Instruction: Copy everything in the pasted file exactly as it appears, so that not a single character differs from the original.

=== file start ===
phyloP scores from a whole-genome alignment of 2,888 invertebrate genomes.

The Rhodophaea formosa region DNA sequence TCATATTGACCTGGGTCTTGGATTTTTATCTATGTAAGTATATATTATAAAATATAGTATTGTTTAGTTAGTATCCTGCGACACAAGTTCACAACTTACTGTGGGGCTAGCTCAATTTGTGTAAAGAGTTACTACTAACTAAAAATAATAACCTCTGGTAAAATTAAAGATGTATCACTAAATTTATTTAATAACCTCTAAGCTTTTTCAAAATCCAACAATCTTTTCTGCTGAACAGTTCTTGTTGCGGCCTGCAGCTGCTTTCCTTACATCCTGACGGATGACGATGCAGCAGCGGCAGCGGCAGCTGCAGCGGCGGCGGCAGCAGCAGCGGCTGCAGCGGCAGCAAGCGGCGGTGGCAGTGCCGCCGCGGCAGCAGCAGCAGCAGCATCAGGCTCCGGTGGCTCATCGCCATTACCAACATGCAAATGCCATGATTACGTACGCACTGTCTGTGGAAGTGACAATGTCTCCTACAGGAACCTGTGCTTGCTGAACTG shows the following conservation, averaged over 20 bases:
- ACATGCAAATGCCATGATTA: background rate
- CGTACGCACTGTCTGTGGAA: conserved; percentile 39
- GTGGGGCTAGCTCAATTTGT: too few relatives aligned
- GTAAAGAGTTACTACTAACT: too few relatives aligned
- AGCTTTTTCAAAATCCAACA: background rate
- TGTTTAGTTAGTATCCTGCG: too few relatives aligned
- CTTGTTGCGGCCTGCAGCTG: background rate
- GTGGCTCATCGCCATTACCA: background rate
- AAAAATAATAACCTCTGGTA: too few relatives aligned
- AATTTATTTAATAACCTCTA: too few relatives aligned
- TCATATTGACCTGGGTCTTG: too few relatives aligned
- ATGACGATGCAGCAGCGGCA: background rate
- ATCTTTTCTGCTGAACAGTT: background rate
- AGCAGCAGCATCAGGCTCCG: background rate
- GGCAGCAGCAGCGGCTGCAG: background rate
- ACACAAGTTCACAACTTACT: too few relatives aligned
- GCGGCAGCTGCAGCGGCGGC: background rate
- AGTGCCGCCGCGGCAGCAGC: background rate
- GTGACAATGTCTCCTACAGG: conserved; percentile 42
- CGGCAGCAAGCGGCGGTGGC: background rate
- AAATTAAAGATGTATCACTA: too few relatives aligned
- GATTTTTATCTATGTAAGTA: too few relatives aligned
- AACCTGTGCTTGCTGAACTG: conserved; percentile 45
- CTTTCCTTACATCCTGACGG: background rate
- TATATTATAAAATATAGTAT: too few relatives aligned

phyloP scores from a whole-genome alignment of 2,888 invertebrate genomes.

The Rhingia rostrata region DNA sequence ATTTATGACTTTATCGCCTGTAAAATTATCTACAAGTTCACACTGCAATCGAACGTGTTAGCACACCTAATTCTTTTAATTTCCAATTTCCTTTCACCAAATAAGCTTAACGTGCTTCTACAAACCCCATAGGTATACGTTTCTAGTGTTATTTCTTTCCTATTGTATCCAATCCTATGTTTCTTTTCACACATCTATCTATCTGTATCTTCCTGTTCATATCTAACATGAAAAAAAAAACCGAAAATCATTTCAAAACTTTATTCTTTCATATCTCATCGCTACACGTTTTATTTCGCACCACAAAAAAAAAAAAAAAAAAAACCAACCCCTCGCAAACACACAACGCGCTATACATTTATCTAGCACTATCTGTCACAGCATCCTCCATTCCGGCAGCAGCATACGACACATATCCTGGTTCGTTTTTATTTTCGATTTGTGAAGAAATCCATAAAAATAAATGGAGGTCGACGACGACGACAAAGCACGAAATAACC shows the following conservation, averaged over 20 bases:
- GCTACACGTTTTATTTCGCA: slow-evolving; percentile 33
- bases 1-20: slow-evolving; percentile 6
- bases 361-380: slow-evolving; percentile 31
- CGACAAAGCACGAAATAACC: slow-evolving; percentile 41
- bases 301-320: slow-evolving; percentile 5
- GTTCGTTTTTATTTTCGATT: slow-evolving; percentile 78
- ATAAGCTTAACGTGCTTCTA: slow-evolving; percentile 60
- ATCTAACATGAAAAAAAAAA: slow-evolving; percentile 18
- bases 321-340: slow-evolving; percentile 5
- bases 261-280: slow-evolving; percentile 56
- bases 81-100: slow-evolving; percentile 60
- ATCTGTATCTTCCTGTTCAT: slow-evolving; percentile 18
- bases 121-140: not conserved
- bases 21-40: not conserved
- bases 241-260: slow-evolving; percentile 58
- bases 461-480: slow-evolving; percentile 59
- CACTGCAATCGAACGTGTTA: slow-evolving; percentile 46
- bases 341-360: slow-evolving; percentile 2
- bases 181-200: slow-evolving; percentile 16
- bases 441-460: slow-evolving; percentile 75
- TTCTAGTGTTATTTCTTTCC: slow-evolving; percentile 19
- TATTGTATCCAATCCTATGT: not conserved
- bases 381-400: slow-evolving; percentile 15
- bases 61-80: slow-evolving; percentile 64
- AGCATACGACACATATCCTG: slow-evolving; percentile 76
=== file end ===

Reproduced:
phyloP scores from a whole-genome alignment of 2,888 invertebrate genomes.

The Rhodophaea formosa region DNA sequence TCATATTGACCTGGGTCTTGGATTTTTATCTATGTAAGTATATATTATAAAATATAGTATTGTTTAGTTAGTATCCTGCGACACAAGTTCACAACTTACTGTGGGGCTAGCTCAATTTGTGTAAAGAGTTACTACTAACTAAAAATAATAACCTCTGGTAAAATTAAAGATGTATCACTAAATTTATTTAATAACCTCTAAGCTTTTTCAAAATCCAACAATCTTTTCTGCTGAACAGTTCTTGTTGCGGCCTGCAGCTGCTTTCCTTACATCCTGACGGATGACGATGCAGCAGCGGCAGCGGCAGCTGCAGCGGCGGCGGCAGCAGCAGCGGCTGCAGCGGCAGCAAGCGGCGGTGGCAGTGCCGCCGCGGCAGCAGCAGCAGCAGCATCAGGCTCCGGTGGCTCATCGCCATTACCAACATGCAAATGCCATGATTACGTACGCACTGTCTGTGGAAGTGACAATGTCTCCTACAGGAACCTGTGCTTGCTGAACTG shows the following conservation, averaged over 20 bases:
- ACATGCAAATGCCATGATTA: background rate
- CGTACGCACTGTCTGTGGAA: conserved; percentile 39
- GTGGGGCTAGCTCAATTTGT: too few relatives aligned
- GTAAAGAGTTACTACTAACT: too few relatives aligned
- AGCTTTTTCAAAATCCAACA: background rate
- TGTTTAGTTAGTATCCTGCG: too few relatives aligned
- CTTGTTGCGGCCTGCAGCTG: background rate
- GTGGCTCATCGCCATTACCA: background rate
- AAAAATAATAACCTCTGGTA: too few relatives aligned
- AATTTATTTAATAACCTCTA: too few relatives aligned
- TCATATTGACCTGGGTCTTG: too few relatives aligned
- ATGACGATGCAGCAGCGGCA: background rate
- ATCTTTTCTGCTGAACAGTT: background rate
- AGCAGCAGCATCAGGCTCCG: background rate
- GGCAGCAGCAGCGGCTGCAG: background rate
- ACACAAGTTCACAACTTACT: too few relatives aligned
- GCGGCAGCTGCAGCGGCGGC: background rate
- AGTGCCGCCGCGGCAGCAGC: background rate
- GTGACAATGTCTCCTACAGG: conserved; percentile 42
- CGGCAGCAAGCGGCGGTGGC: background rate
- AAATTAAAGATGTATCACTA: too few relatives aligned
- GATTTTTATCTATGTAAGTA: too few relatives aligned
- AACCTGTGCTTGCTGAACTG: conserved; percentile 45
- CTTTCCTTACATCCTGACGG: background rate
- TATATTATAAAATATAGTAT: too few relatives aligned

phyloP scores from a whole-genome alignment of 2,888 invertebrate genomes.

The Rhingia rostrata region DNA sequence ATTTATGACTTTATCGCCTGTAAAATTATCTACAAGTTCACACTGCAATCGAACGTGTTAGCACACCTAATTCTTTTAATTTCCAATTTCCTTTCACCAAATAAGCTTAACGTGCTTCTACAAACCCCATAGGTATACGTTTCTAGTGTTATTTCTTTCCTATTGTATCCAATCCTATGTTTCTTTTCACACATCTATCTATCTGTATCTTCCTGTTCATATCTAACATGAAAAAAAAAACCGAAAATCATTTCAAAACTTTATTCTTTCATATCTCATCGCTACACGTTTTATTTCGCACCACAAAAAAAAAAAAAAAAAAAACCAACCCCTCGCAAACACACAACGCGCTATACATTTATCTAGCACTATCTGTCACAGCATCCTCCATTCCGGCAGCAGCATACGACACATATCCTGGTTCGTTTTTATTTTCGATTTGTGAAGAAATCCATAAAAATAAATGGAGGTCGACGACGACGACAAAGCACGAAATAACC shows the following conservation, averaged over 20 bases:
- GCTACACGTTTTATTTCGCA: slow-evolving; percentile 33
- bases 1-20: slow-evolving; percentile 6
- bases 361-380: slow-evolving; percentile 31
- CGACAAAGCACGAAATAACC: slow-evolving; percentile 41
- bases 301-320: slow-evolving; percentile 5
- GTTCGTTTTTATTTTCGATT: slow-evolving; percentile 78
- ATAAGCTTAACGTGCTTCTA: slow-evolving; percentile 60
- ATCTAACATGAAAAAAAAAA: slow-evolving; percentile 18
- bases 321-340: slow-evolving; percentile 5
- bases 261-280: slow-evolving; percentile 56
- bases 81-100: slow-evolving; percentile 60
- ATCTGTATCTTCCTGTTCAT: slow-evolving; percentile 18
- bases 121-140: not conserved
- bases 21-40: not conserved
- bases 241-260: slow-evolving; percentile 58
- bases 461-480: slow-evolving; percentile 59
- CACTGCAATCGAACGTGTTA: slow-evolving; percentile 46
- bases 341-360: slow-evolving; percentile 2
- bases 181-200: slow-evolving; percentile 16
- bases 441-460: slow-evolving; percentile 75
- TTCTAGTGTTATTTCTTTCC: slow-evolving; percentile 19
- TATTGTATCCAATCCTATGT: not conserved
- bases 381-400: slow-evolving; percentile 15
- bases 61-80: slow-evolving; percentile 64
- AGCATACGACACATATCCTG: slow-evolving; percentile 76